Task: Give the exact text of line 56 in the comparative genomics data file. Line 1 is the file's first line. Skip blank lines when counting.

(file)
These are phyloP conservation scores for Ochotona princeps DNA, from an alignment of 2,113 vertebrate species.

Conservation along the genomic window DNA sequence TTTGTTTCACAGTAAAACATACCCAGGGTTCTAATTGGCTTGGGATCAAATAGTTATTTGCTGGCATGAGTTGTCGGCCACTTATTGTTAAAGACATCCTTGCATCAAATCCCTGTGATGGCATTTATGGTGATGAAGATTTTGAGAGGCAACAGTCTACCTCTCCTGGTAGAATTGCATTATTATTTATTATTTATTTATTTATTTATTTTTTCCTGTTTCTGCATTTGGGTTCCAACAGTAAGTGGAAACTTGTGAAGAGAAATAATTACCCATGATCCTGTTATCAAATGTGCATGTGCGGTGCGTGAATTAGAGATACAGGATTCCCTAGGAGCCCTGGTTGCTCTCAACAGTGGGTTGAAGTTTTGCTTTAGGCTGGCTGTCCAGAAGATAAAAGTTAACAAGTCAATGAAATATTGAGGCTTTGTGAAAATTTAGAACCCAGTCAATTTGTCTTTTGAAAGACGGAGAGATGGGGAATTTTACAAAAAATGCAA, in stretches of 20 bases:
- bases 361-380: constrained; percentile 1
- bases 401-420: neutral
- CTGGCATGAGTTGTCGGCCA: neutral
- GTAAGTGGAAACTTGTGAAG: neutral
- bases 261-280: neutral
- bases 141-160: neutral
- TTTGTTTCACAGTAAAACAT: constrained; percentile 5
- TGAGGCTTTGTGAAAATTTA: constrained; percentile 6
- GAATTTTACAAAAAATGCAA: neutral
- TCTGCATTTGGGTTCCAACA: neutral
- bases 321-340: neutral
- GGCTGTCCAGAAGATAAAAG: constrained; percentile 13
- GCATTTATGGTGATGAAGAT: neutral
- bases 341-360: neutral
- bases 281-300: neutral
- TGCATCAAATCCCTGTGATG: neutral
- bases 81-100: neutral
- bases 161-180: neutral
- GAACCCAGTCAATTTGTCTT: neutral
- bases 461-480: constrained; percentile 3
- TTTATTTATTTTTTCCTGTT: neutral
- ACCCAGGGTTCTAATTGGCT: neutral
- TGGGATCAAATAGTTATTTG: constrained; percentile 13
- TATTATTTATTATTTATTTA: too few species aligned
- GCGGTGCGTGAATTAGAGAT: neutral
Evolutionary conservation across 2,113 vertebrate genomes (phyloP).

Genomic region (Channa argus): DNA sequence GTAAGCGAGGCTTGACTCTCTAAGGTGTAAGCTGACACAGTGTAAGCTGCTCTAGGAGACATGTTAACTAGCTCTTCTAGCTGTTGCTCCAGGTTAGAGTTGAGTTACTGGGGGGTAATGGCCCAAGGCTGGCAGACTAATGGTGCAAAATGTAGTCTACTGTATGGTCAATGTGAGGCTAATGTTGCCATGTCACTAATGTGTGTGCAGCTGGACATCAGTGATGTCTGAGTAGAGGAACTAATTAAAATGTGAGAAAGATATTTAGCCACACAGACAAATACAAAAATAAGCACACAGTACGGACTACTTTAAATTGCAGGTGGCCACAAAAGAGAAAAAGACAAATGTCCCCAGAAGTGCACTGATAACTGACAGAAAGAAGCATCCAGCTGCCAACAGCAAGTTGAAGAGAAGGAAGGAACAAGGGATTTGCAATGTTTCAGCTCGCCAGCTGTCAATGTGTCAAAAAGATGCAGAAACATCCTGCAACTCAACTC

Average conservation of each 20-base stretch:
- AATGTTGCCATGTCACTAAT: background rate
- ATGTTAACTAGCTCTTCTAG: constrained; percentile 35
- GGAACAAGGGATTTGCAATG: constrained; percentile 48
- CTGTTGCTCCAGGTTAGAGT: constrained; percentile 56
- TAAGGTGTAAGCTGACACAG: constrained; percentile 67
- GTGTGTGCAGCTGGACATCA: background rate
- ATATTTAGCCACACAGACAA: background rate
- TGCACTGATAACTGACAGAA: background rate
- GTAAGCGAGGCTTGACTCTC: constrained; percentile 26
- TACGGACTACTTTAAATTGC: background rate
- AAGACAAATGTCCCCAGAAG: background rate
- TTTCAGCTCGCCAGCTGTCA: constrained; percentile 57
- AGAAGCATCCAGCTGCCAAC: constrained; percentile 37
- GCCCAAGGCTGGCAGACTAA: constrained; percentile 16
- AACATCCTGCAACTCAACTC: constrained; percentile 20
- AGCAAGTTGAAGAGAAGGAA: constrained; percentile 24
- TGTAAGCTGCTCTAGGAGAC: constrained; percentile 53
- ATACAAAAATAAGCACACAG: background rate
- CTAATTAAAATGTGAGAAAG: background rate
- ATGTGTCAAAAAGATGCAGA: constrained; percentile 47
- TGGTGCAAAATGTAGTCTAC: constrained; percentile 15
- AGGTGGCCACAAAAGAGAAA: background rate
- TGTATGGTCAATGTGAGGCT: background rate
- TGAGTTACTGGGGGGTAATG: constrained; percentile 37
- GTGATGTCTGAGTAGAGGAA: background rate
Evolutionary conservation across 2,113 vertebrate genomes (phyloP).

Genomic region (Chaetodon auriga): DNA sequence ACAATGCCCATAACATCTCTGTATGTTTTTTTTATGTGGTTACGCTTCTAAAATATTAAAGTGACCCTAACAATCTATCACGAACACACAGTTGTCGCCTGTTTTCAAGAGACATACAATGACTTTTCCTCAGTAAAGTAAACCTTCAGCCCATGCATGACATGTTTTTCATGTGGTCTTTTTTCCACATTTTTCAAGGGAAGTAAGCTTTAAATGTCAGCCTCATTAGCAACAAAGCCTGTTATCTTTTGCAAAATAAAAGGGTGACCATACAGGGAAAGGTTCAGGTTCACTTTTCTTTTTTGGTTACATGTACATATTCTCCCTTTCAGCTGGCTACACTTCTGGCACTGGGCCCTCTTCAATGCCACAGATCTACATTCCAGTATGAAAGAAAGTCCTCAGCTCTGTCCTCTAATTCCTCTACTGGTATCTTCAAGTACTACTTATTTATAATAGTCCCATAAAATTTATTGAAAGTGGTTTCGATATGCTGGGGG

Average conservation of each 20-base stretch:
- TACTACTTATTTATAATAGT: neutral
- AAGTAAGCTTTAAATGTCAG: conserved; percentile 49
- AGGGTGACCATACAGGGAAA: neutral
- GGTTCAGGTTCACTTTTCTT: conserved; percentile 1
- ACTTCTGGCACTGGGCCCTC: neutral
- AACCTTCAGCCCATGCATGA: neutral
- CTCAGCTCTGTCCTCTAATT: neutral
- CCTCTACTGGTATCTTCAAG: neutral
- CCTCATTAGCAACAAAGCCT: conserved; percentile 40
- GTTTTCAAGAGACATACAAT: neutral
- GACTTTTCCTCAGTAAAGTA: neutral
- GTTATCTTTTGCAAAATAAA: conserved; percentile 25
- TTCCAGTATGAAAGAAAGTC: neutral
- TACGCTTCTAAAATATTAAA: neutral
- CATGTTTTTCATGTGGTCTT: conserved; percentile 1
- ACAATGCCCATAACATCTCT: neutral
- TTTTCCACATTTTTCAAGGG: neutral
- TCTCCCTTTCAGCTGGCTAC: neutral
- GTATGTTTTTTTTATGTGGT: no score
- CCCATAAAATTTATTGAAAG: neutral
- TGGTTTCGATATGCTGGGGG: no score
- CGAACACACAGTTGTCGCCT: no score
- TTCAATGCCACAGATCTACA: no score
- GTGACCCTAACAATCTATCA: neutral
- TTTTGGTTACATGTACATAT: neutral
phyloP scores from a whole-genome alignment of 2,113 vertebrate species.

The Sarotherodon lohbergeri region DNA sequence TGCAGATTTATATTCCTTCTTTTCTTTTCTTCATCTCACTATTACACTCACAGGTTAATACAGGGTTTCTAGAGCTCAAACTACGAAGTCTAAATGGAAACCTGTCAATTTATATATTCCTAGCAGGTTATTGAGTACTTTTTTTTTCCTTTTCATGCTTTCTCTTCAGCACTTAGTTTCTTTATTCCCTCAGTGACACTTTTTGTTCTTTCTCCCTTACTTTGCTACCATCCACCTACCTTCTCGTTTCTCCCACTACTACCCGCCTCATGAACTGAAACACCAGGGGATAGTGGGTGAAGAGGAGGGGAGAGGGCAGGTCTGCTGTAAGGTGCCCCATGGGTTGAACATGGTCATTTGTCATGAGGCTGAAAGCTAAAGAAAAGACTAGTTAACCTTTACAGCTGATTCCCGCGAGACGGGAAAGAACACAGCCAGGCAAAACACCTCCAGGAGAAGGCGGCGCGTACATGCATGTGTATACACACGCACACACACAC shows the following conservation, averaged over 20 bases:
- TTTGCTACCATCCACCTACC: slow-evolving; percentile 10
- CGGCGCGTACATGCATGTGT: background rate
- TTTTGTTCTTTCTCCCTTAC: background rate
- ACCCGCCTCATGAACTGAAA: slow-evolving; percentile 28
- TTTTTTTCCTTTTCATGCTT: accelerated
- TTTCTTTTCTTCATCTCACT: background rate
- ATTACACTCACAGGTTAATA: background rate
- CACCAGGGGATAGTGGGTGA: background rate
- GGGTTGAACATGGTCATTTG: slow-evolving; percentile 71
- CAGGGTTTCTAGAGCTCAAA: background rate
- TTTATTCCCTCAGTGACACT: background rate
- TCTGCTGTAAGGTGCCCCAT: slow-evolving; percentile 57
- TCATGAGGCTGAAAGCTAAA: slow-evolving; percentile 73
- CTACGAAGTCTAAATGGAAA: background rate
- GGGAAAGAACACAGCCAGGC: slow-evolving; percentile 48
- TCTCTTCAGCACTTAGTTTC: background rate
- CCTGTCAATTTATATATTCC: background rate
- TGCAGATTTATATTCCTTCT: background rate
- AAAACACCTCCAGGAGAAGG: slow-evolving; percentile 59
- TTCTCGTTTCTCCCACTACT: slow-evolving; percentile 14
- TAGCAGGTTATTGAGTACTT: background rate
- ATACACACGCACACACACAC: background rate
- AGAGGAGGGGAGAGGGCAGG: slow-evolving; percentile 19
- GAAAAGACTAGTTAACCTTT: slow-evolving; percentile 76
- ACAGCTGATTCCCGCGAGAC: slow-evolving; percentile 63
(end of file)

Evolutionary conservation across 2,113 vertebrate genomes (phyloP).